Generically and most often refers to the process of converting clicks to online conversions. More generally may refer to larger process of converting clicks to revenue. Calculated as number of conversions divided by number of clicks.

CpNetC – Cost per Net Click

CpNetC is cost per net click, which is total cost / (clicks – bounces).  Cost per net click adjusts CPC for bounces.  If you have enough online conversions to evaluate the performance of individual keywords and ads groups, then use cost per conversion as an exceptional measure of performance.  However, if you’re like many advertisers who earn conversions by phone, then consider CpNetC as a good alternative pay per click performance metric.

CTR – Click through Rate

Calculated as number of clicks divided by number of impressions.

Essential Keywords

Keywords which describe your Web Offer. Essential Keywords typically outperform Tangential Keywords as measured by quality score, CTR and conversion rate. Since keyword phrases can be either Essential or Tangential by degrees, it’s helpful to think of a spectrum with Essential and Tangential representing relative qualities.

Geo Market Competitors

These are the contenders you bang heads with day in and day out. Some of your Geo Market Competitors use PPC and bid for some of the same keywords as you, in which case they will also be considered Ad Space Competitors.


For search, the instance of your ad appearing on a search results page, or in the case of site targeted campaigns and the content network, the instance of your ad appearing on an affiliate web page.

PPC Budget Squeeze

The convergence of maximum bids and the campaign budget. A PPC Budget Squeeze can cause an advertiser to fall outside of her targeted position range.

PPC Double Nelson

A PPC management tactic requiring the activation of position preference campaign option. Used for an account which is in Bargain Hunting mode, or when there is no (or very little) buffer between the bid limits and market price, to skew spending towards keywords with low relative costs per click. Works best when there exist copious quantities of long-tail keywords. Requires careful monitoring to ensure bids and position preference settings are optimized for conversions.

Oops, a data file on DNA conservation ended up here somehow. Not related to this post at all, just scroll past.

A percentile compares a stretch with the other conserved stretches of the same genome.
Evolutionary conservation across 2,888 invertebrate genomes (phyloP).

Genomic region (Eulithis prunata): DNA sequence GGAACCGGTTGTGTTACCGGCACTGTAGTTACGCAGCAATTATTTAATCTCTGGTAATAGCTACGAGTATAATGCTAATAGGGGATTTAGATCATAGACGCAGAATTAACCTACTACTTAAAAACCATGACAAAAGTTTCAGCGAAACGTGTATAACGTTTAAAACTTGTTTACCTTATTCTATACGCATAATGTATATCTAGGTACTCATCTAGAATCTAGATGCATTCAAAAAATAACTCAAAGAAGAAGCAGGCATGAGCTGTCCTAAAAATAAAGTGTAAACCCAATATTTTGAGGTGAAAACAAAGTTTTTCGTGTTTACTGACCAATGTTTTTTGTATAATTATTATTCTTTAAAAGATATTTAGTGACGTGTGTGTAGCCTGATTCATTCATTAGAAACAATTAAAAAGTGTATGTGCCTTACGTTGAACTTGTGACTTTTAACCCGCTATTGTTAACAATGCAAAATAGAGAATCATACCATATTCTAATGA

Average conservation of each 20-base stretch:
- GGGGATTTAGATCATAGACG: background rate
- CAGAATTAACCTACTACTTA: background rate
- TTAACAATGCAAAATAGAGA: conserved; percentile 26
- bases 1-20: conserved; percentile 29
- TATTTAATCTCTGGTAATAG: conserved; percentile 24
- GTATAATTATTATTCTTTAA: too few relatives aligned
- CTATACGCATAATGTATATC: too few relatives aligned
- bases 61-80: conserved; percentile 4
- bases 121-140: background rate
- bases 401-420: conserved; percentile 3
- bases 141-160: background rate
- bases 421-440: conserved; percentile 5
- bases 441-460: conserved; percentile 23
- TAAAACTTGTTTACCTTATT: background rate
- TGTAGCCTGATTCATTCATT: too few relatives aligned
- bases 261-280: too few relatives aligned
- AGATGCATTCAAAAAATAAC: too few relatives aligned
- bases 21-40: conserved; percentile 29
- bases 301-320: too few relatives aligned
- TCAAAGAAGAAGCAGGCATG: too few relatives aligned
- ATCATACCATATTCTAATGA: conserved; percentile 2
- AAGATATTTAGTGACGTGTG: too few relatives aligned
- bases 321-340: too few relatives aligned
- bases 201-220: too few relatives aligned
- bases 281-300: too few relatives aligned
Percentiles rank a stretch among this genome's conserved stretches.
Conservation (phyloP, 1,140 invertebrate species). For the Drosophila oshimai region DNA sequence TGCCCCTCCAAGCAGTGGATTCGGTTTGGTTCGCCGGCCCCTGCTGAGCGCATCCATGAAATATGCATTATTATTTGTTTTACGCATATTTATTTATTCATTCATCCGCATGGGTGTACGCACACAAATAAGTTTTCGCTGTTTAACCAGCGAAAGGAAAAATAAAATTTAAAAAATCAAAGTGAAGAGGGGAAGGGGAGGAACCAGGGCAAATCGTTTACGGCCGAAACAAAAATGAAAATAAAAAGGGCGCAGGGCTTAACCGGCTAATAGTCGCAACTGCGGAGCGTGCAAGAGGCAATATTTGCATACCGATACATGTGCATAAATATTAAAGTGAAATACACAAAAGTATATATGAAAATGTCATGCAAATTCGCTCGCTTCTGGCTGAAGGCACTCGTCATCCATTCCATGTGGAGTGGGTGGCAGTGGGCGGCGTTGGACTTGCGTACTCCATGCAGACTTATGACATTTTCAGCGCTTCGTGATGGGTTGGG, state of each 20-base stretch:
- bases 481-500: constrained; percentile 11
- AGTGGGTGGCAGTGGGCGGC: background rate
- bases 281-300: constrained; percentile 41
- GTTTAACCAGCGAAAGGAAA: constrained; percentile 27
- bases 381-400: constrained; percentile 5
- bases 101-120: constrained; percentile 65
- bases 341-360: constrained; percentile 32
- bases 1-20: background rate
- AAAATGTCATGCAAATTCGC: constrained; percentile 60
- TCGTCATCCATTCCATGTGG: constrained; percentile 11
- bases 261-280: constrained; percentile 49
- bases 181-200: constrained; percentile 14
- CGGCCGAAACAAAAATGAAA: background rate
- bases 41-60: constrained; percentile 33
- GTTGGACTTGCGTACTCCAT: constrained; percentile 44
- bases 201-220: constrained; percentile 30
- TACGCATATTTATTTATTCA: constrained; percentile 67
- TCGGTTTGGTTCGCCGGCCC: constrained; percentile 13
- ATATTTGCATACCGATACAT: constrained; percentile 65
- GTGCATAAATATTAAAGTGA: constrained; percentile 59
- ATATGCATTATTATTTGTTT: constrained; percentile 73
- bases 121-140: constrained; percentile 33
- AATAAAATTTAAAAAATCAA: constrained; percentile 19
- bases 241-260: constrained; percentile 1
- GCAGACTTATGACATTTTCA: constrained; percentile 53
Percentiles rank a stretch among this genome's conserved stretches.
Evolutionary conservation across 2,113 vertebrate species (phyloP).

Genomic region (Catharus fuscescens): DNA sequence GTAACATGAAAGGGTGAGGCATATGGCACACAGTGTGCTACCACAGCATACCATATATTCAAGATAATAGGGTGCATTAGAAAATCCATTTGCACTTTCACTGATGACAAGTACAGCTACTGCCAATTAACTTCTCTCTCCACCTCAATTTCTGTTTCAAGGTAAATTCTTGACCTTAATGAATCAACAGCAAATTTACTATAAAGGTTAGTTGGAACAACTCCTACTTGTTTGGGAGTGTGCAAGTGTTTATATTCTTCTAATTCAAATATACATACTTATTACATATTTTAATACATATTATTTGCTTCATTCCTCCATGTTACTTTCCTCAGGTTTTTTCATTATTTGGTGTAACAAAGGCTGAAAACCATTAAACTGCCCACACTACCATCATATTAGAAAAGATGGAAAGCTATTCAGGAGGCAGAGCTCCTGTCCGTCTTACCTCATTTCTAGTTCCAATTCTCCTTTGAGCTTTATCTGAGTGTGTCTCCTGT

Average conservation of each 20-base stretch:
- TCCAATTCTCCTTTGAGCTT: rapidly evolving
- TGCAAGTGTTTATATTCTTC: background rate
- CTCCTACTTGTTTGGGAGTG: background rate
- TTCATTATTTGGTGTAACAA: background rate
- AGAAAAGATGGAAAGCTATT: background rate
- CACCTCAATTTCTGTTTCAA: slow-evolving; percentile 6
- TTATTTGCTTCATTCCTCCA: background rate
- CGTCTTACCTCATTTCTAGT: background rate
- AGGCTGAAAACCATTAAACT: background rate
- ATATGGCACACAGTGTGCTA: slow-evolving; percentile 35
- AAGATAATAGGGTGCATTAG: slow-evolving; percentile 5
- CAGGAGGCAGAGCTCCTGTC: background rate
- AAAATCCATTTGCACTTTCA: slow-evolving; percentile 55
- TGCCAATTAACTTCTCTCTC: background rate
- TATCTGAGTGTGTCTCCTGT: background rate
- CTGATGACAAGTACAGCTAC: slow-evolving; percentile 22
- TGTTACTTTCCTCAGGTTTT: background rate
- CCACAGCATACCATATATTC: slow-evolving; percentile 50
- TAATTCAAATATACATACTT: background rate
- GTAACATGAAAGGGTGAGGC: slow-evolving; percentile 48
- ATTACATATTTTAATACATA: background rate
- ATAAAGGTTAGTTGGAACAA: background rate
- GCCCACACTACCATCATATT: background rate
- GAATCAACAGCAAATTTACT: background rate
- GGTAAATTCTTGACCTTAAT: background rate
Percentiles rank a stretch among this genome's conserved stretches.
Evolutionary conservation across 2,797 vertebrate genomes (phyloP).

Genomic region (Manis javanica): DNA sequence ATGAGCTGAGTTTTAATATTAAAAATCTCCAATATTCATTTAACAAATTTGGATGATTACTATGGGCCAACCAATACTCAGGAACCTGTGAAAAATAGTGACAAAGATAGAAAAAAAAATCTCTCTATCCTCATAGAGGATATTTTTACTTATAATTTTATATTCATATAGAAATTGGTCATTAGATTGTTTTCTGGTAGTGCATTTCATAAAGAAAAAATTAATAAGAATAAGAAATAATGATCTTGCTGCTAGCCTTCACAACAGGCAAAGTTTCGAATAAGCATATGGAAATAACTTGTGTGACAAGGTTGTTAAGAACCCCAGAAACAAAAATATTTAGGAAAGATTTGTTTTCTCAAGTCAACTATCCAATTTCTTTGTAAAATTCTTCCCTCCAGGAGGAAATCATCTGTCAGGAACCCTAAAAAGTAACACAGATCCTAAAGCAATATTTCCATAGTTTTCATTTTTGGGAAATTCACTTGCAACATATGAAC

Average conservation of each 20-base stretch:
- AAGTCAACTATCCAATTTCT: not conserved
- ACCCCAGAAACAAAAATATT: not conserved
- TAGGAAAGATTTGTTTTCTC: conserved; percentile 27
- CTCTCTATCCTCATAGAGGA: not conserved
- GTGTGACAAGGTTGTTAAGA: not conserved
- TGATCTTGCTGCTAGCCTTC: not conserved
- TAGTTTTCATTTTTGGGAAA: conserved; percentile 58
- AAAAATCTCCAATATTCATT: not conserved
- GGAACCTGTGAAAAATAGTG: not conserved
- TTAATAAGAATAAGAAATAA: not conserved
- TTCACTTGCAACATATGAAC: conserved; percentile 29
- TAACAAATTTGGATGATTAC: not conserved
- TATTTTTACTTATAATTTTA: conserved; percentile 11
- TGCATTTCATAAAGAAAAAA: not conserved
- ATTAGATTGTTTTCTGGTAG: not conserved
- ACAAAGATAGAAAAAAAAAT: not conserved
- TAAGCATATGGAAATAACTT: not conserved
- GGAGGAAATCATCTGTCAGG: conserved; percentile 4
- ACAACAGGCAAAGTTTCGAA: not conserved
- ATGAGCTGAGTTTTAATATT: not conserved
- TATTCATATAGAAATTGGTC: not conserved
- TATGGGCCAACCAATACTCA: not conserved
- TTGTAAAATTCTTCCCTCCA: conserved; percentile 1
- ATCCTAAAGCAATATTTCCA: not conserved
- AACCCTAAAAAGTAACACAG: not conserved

A PPC Double Nelson does not take into account disparate conversion or bounce rates, so unless this is taken into consideration, a PPC Double Nelson can result in an arbitrary allocation of spending across all keyword phrases.

PPC Endogenous Factors

Those factors which can be directly controlled by a PPC Manager, Webmaster, and site owner. Endogenous factors include Click Purchases, Post-Click Experience, and Web Offers.

PPC Exogenous Factors

Those factors which cannot be directly controlled by a PPC Manager, Webmaster, and site owner. Exogenous Factors include Ad Space Competition (mostly), Geo Market Competition, demand for products or services, and the volume of searches for relevant keyword phrases occurring within a specified geo scope.

PPC Scope Error

A PPC Scope Error causes an impression to occur, when the resulting ad cannot plausibly result in a PPC Conversion. PPC Scope Errors erode quality scores, and generally result in low CTR’s, low (or zero) Conversion Rates and a detrimental ROAS.

Search Space Competitor

A website achieving page one organic search listings for your targeted search phrases. Search Space Competitors can include your Geo Market Competitors as well as ancillary / tangential listings. The intensity of competition within your search space can sometimes be determined by how many Geo Market Competitors are presently occupying your search results, how long they’ve been there, and other factors. Some of your Search Space Competitors may also be your Ad Space Competitors.

Shooting Stars

Shooting Stars are advertisers who have created a campaign laden with PPC Scope Errors. Shooting Stars cause ads to appear widely for irrelevant untargeted searches. A realtor in Chicago who purchases the term “house” nationwide is a Shooting Star. For such a realtor, in terms of PPC, he ain’t gonna make it!

Tangential Keywords

Keywords which do not describe your Web Offer, but are otherwise related in some way to: a) your Web Offer; or b) your target visitors. Relative to Essential Keywords, Tangential keywords typically earn relatively poor: a) quality scores; b) CTR’s; and c) conversion rates. In some circumstances, Tangential Keywords can generate significantly higher traffic than Essential Keywords. Since keyword phrases can be either Tangential or Essential by degrees, it’s helpful to think of a spectrum with Tangential and Essential representing relative qualities.

Web Offering

A service or product offer presented on a web page.